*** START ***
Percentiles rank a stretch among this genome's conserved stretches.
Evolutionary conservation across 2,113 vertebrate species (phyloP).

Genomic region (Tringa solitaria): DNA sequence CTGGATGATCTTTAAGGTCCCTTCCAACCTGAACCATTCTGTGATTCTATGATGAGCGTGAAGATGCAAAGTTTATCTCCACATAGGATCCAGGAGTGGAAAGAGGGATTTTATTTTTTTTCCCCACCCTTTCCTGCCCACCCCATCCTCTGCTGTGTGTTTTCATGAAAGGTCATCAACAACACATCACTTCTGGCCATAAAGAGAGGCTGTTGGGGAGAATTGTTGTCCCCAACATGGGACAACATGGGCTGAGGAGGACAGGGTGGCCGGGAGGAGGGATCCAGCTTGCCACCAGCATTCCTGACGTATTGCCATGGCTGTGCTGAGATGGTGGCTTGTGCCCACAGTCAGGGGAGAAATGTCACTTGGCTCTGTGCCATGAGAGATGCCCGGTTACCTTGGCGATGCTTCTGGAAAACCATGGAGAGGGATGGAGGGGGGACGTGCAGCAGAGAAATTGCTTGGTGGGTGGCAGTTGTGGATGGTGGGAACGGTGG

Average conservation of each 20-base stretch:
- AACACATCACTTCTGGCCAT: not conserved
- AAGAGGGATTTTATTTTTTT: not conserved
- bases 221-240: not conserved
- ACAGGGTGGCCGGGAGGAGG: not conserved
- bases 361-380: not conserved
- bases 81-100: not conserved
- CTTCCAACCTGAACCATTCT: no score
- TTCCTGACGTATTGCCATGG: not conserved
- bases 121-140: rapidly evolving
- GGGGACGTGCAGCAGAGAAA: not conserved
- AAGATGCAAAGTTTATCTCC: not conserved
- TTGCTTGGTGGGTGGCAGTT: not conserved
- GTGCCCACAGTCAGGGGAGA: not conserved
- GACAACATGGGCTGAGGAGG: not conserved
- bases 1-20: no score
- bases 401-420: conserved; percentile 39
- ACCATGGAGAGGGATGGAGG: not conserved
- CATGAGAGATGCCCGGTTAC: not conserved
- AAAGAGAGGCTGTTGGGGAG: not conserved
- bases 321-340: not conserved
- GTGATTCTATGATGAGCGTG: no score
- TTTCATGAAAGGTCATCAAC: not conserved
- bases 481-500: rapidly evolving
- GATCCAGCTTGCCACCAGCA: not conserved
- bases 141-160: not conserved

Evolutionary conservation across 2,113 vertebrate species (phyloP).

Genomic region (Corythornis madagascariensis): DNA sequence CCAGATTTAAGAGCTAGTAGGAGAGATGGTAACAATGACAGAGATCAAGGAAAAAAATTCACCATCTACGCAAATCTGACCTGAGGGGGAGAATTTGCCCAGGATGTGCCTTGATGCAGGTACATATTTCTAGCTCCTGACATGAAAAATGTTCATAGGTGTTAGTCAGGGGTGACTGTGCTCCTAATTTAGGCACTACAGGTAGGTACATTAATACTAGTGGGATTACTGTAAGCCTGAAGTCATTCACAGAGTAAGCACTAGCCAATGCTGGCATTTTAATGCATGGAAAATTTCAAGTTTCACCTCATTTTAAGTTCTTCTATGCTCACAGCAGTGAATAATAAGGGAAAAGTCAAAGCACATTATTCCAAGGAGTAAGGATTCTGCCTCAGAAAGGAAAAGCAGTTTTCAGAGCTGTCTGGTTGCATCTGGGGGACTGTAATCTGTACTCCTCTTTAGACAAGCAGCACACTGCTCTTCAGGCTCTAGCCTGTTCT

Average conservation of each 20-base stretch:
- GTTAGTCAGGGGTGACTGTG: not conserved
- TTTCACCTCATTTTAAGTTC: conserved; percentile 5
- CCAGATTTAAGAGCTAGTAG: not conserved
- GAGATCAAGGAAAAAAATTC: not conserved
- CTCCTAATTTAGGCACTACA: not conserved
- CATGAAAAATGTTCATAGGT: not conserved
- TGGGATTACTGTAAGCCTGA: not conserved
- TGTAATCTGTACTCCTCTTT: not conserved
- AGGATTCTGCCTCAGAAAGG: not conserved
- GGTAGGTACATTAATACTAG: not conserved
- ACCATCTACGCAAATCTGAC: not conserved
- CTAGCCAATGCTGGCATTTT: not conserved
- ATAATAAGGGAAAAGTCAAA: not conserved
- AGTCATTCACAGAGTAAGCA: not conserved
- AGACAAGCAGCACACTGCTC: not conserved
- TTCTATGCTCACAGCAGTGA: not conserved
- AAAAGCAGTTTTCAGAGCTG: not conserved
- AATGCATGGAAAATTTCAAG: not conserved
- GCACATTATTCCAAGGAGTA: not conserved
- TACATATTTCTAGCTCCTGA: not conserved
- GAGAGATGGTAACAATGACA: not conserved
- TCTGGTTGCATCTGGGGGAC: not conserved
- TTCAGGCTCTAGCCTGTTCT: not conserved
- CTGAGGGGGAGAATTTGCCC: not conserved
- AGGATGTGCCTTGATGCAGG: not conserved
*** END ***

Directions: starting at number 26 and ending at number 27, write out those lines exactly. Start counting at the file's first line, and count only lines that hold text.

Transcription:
- TTTCATGAAAGGTCATCAAC: not conserved
- bases 481-500: rapidly evolving